Cook like a Francophile
When I was in the ninth grade, I was obsessed with anything French. I plastered postcards of Monet’s “Water Lilies” on my bedroom wall and dreamed of climbing the stairs of the Eiffel Tower and walking along the Seine at midnight to visit Notre Dame Cathedral. So, like any young and romantic Francophile, I signed up for high school French.
My French teacher was a big, beautiful African-American woman with an Afro that encircled her head like a halo in Byzantine paintings. Mrs. Thomas used her hands to express herself; her fingers were long and slender and as dark as chocolate.
We didn’t read French literature or learn about the culture. Instead I learned to say “I’m hungry” (j’ai faime), “How are you?” (comment ca va?) and “I love you” (je t’aime), along with the numbers one to 100 and conjunctions.
During class, when someone misbehaved or got an answer wrong, Mrs. Thomas would shake her head and say mon dieu, mon dieu! (“My god, my god!”). She spread her hands out wide and her fingers would curve so far backwards it seemed they would slip away at the bottom knuckle. My sisters and I still say mon dieu, mon dieu! when something goes awry.
When my family and I traveled to Brittany, France a few years ago, I silently thanked Mrs. Thomas for my knowing how to say “I’m hungry” and “thank you” in mottled French. We took the ferry from Dover, England, to Calais, and drove south across the mouth of the Seine, then west through medieval walled towns, toward the proud and culturally distinct peninsula that reaches purposefully into the Atlantic.
Brittany is the largest peninsula in France, and, like most of France, it is an eating paradise. For breakfast we ate sausages, croissants and strawberry jam; lunch consisted of Camembert cheese, crusty bread and hard cider; for dinner there were mussels steamed in white wine and garlic. And wine, of course, there was always wine. We stayed only a week, but I managed to gain five heavenly pounds while we were there.
But of all the simple, delectable and indulgent fare, the crepes were most memorable. The humble crepe has been called “an art form; a canvas on which Brittany’s poetic character expresses itself.”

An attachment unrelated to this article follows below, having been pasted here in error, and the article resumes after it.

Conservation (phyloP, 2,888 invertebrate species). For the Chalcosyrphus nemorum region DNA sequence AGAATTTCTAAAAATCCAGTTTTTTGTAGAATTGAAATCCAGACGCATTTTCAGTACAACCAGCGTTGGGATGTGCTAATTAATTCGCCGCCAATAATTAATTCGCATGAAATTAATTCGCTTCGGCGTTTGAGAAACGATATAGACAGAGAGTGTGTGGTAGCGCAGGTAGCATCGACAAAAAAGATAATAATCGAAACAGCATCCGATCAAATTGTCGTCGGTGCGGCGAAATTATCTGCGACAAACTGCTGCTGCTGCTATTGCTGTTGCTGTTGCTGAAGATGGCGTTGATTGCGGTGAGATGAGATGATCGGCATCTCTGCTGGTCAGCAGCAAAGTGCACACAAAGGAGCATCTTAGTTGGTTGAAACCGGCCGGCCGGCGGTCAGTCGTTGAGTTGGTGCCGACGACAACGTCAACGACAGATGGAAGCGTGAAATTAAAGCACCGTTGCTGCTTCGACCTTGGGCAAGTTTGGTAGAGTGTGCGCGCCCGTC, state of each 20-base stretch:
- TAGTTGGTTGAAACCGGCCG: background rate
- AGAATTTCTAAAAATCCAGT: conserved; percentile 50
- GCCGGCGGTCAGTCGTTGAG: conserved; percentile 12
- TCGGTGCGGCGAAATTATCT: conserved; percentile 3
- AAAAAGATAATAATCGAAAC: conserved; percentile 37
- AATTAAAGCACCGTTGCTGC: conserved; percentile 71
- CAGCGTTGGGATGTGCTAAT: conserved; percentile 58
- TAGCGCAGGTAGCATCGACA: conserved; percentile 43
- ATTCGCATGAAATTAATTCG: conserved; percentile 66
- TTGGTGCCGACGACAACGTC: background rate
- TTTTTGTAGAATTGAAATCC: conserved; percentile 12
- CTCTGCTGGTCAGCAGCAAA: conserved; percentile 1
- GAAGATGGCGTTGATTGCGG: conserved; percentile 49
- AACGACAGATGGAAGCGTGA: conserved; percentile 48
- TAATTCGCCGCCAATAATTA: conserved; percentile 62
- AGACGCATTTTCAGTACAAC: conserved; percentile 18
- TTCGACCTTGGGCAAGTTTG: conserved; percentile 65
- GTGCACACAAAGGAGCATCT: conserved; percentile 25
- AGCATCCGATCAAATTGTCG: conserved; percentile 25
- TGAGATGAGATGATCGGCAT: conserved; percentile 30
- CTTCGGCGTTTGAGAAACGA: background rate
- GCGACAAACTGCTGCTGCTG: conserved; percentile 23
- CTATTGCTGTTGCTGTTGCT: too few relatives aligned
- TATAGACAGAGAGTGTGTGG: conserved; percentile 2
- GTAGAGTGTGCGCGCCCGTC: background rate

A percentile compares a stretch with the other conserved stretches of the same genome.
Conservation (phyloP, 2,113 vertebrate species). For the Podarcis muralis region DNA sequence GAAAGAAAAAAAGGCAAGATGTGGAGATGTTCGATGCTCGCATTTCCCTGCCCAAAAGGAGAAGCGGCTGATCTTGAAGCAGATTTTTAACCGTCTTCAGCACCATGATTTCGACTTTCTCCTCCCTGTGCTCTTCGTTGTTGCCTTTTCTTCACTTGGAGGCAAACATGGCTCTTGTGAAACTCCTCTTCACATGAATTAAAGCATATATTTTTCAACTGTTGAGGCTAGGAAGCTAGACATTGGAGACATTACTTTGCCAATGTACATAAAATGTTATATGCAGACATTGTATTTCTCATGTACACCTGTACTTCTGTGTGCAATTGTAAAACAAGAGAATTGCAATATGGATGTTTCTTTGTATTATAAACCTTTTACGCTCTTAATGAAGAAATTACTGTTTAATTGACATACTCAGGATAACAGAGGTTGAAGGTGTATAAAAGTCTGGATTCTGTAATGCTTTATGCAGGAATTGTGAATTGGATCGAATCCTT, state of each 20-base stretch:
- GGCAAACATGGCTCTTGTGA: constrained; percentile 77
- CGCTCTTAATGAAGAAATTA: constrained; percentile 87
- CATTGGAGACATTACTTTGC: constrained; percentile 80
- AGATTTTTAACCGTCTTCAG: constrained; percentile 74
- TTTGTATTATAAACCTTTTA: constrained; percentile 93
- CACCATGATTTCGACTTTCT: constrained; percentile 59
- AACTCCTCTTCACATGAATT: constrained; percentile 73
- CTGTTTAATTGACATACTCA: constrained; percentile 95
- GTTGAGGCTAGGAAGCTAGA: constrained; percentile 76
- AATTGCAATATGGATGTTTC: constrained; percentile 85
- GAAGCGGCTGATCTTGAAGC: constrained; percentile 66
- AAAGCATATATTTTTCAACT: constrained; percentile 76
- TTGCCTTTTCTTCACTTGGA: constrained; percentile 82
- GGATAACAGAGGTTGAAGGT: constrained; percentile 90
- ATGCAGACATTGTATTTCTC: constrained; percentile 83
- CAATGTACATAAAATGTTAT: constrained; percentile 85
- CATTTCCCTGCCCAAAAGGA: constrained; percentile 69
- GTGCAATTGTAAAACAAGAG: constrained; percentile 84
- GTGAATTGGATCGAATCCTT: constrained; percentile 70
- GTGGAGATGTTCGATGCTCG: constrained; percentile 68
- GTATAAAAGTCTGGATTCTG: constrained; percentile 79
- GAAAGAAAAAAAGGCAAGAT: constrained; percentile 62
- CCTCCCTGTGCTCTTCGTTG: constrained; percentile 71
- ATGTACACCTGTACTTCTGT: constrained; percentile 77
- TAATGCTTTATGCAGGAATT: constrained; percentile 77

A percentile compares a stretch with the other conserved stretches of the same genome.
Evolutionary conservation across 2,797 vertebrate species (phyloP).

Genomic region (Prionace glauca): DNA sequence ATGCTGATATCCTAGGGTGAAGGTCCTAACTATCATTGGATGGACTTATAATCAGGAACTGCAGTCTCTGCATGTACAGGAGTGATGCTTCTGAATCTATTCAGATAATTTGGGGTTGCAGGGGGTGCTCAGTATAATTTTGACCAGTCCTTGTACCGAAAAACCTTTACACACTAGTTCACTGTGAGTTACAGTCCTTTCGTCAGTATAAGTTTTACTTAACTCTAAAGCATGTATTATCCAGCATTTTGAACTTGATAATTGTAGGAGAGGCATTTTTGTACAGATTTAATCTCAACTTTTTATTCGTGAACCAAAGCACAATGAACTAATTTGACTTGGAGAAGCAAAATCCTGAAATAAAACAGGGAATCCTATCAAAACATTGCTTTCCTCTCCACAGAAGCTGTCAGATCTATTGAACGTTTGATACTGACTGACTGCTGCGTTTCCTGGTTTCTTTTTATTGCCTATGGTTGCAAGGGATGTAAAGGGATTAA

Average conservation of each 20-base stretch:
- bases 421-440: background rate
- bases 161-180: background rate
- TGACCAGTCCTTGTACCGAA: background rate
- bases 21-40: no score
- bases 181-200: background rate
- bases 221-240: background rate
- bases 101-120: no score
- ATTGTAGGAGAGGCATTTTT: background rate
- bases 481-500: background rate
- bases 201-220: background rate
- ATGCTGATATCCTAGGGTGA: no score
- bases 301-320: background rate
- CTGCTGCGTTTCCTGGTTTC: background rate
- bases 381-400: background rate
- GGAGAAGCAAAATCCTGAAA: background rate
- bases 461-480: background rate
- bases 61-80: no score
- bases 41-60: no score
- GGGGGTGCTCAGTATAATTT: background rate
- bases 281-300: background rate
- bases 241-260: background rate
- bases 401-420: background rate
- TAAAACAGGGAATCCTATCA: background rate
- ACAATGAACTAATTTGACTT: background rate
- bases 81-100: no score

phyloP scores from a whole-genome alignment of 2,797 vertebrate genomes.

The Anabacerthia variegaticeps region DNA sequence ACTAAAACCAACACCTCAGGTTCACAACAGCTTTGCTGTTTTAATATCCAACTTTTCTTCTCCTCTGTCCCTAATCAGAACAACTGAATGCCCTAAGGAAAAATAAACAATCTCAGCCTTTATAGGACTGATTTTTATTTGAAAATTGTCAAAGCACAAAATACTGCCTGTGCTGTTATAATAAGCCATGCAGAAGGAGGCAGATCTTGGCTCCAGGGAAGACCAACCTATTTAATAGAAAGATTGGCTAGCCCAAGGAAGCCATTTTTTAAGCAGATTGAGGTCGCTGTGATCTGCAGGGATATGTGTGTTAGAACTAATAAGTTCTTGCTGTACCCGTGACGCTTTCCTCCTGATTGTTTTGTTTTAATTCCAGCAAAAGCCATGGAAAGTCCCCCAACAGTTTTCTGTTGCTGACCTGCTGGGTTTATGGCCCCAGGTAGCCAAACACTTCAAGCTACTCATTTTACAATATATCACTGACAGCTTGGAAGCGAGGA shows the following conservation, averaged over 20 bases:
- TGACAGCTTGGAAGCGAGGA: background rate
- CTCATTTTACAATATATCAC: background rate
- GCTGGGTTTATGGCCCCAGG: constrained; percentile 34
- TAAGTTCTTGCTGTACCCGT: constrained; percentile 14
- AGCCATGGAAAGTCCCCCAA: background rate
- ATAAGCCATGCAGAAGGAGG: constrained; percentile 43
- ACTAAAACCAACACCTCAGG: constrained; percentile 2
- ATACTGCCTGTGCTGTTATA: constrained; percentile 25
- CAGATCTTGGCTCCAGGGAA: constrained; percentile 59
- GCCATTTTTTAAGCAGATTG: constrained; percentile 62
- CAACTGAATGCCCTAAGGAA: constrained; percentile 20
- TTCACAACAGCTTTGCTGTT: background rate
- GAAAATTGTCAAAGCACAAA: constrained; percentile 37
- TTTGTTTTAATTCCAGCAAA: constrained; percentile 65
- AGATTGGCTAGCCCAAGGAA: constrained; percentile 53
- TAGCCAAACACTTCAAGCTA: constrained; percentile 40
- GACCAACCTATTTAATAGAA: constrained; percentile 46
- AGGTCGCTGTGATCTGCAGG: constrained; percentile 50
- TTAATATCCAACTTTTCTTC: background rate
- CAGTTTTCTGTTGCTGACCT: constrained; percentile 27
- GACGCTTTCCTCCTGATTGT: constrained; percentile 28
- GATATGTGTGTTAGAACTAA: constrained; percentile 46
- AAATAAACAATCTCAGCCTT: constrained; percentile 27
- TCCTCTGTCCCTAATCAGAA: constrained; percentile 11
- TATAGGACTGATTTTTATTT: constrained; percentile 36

One night we had just finished dinner in a restaurant located on the waterfront in Cancale. We strolled out along a nearby pier and found a little amusement park at the end. There was a kiosk that sold crepes, and we ordered buckwheat crepes sprinkled with lemon juice and dusted with confectioner’s sugar. I have a photo of the kids on the merry-go-round, their smiles showing traces of powdery sugar. At that point in time, with our bellies full of seafood and wine and crepes, eaten with the scent of the sea and sky filling our nostrils, I knew what heaven on earth felt like. We ate crepes as a dessert, but crepes can also be eaten with savory fillings, like sautéed mushrooms and Gruyere cheese.
When it came to replicating my crepe experience at home, I had neither a well-seasoned crepe pan, nor did I utilize this ancient technique: After mixing the eggs and flour with your fingers, you’re supposed to slap the batter to make a hollow, spanking sound. I suppose this removes air bubbles from the batter. Instead, I found this simplified recipe, adapted for the American lifestyle, no spanking required. Mon dieu, j’aime crepes, as Mrs. Thomas might say.
—Slightly adapted from http://www.allrecipes.com
1 cup all-purpose flour
½ cup milk
½ cup water
¼ teaspoon salt
2 tablespoons melted butter
In a blender, combine eggs, milk, flour, salt and butter. Process until smooth. Cover and refrigerate one hour.
Heat a skillet over medium high heat and brush with melted butter. Pour one-fourth of a cup of crepe batter into pan, tilting completely to coat the surface of the pan. Cook 2-3 minutes, turning once, until golden on both sides. Repeat with remaining batter. Makes eight crepes.blog comments powered by Disqus